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J. Knippers, J.E. Kim, A.M. Marbella; Patterns of Eye Injuries Presenting to Wisconsin Emergency Departments and Hospitals in 2002 . Invest. Ophthalmol. Vis. Sci. 2006;47(13):3958.
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© ARVO (1962-2015); The Authors (2016-present)
To evaluate the incidence of eye injuries presenting to emergency departments (ED) and hospitals in Wisconsin in 2002 and compare with published national data.
Discharge data of year 2002 was obtained from the Wisconsin Bureau of Health Statistics, which included data from all nonfederal hospitals and ED in the state. Rates of eye injury was calculated by ICD 9 codes and by age, sex, and external cause of injury codes. Possible duplicates between ED visits and inpatients were removed.
During 2002, there were 23,704 eye related visits to the ED and hospitals in Wisconsin, resulting in a rate of 442 per 100,000 population. The majority of injuries occurred in males aged 20–29, accounting for 15% of all injuries. The incidence in men was higher than women in all age groups except those over 80 years old. The most common injury involved superficial injury to the eye and adnexa at 213/100,000. Orbital floor fractures occurred at 9.6/100,000, while open wounds of the globe occurred at 6.75/100,000. Orbital floor fractures occurred about 3 times the national incidence, while open wounds of the eye occurred about 2 times the national incidence. The most common mechanism of injury was foreign bodies (43%), followed by being struck by or against an object (23%), injuries due to falls (6.6%), assault (5.9%) and motor vehicle crashes (4.9%). The incidence of injuries caused by falls and motor vehicle crashes were higher in Wisconsin than in previous national reports. 10.7% of visits had a corresponding location code. Of those, 32.2% occurred at home, 22.2% in industry, 14.5% in unspecified location, 12.4% in other specified location, 5.6% in a public building, 5.4% in a place of sport/recreation, 3.9% on a street/highway, 3.1% in a residential institution, and 0.8% on a farm.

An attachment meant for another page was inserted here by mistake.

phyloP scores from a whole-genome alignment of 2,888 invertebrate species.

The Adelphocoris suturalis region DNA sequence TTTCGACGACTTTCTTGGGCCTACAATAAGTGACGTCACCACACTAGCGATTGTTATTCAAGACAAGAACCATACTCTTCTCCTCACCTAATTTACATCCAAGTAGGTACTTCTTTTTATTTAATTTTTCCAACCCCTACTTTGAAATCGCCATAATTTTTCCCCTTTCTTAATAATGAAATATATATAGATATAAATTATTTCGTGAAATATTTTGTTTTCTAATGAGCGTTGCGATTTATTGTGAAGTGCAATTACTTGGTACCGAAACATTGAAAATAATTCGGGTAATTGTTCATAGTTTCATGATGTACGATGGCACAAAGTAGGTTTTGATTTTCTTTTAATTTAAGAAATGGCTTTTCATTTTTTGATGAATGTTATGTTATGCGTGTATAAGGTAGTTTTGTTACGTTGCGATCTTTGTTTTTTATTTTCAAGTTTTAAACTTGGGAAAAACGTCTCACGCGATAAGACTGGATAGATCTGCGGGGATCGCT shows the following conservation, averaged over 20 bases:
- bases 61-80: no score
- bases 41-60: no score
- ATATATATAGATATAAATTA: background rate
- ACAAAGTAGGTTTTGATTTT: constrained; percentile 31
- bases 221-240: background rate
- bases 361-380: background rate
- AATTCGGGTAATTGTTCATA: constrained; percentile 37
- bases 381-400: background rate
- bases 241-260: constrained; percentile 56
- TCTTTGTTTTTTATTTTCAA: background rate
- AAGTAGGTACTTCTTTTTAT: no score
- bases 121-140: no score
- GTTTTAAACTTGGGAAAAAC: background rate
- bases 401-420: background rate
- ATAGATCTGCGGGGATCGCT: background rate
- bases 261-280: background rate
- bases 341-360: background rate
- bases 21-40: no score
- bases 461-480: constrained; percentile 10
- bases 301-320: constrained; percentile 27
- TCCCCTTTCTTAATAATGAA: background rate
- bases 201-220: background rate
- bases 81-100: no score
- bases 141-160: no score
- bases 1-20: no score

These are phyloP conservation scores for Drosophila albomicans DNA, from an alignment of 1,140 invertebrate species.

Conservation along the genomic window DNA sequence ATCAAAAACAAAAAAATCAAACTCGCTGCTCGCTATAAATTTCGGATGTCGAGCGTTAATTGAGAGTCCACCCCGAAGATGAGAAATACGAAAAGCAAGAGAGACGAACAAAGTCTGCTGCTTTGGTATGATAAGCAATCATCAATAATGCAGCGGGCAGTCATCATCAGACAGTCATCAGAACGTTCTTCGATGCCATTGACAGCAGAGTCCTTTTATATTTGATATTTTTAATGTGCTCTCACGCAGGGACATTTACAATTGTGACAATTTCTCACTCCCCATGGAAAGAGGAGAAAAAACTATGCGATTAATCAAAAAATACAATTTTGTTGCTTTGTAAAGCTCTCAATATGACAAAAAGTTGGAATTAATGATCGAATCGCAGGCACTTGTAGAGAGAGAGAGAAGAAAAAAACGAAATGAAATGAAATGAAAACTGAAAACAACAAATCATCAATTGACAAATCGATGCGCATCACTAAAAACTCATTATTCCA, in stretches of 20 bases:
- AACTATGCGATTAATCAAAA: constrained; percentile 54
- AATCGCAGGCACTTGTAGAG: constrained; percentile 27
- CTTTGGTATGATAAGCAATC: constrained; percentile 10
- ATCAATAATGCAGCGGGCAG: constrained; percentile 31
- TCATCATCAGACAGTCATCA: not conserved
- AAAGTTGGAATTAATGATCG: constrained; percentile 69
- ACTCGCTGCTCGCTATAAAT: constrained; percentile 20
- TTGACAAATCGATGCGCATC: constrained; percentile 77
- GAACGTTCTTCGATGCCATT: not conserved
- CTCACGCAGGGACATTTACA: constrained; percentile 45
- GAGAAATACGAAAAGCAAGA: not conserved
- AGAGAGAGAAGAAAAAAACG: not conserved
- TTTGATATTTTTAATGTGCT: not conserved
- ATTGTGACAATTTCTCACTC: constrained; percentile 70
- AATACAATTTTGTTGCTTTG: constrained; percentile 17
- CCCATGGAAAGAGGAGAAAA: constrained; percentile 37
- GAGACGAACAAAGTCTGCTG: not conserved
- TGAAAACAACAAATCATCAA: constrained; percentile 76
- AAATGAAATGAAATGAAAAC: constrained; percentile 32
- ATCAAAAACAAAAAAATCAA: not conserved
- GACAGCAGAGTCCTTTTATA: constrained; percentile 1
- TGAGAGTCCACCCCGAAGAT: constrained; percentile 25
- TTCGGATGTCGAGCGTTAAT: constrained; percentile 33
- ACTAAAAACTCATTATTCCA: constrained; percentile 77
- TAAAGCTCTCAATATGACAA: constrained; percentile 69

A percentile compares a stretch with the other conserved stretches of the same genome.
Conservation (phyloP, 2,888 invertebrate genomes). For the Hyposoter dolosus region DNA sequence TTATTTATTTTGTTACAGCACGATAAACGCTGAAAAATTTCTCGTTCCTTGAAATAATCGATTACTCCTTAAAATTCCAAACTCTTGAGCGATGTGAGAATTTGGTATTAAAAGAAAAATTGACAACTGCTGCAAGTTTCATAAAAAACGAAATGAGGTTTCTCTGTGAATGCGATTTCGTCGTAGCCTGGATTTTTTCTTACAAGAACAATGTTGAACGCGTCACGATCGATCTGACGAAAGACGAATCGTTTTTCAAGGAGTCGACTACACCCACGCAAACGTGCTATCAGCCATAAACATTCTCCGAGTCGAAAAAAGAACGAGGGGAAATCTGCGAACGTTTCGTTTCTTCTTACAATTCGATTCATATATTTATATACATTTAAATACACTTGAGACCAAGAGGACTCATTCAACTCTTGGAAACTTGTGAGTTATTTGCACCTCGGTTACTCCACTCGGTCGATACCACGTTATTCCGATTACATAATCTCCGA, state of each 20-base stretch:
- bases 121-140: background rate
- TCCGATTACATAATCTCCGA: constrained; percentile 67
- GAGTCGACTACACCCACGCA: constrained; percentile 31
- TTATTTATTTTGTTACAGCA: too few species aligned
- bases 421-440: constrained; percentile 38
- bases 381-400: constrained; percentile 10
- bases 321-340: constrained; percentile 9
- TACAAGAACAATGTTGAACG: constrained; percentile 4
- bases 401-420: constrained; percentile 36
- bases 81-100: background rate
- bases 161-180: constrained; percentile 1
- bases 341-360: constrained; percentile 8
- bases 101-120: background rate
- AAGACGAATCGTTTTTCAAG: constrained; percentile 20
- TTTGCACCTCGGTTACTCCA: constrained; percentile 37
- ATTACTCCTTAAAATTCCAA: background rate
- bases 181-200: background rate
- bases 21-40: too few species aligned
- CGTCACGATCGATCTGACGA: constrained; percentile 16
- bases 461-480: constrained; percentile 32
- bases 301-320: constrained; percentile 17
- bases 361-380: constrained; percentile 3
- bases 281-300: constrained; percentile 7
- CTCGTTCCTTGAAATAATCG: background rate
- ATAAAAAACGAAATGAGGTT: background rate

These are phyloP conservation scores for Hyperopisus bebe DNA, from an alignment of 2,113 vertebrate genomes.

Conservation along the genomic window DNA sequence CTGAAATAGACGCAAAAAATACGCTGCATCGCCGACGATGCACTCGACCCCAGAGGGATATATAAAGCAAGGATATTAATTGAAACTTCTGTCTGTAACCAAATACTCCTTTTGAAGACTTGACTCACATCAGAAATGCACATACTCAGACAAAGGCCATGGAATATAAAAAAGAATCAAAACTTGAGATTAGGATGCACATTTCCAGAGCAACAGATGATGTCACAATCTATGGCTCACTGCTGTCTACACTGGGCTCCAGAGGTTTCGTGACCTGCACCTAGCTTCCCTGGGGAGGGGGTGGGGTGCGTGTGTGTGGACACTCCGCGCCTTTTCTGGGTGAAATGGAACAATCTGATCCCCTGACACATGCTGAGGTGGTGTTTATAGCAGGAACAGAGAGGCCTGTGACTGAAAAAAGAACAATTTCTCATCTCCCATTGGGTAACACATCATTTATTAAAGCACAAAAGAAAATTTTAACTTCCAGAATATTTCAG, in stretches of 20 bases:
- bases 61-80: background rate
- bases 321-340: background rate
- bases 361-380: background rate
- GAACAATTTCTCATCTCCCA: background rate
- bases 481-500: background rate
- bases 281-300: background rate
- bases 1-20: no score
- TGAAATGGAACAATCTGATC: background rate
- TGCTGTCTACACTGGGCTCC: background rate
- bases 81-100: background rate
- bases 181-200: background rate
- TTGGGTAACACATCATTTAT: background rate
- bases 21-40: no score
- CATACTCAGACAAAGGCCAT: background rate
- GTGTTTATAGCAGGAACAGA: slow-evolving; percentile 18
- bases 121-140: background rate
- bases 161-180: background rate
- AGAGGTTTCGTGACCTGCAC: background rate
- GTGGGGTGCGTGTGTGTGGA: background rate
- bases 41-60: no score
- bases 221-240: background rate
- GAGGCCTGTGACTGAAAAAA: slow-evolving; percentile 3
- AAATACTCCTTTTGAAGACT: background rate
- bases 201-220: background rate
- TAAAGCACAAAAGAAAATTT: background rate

The rate of eye injury in Wisconsin was comparable to reported national incidence, but certain causes of eye injuries differed. The study highlights the need to study regional data as there was variation in specific causes of serious injury when compared with the national data and could be important for defining regional policies for preventive efforts.
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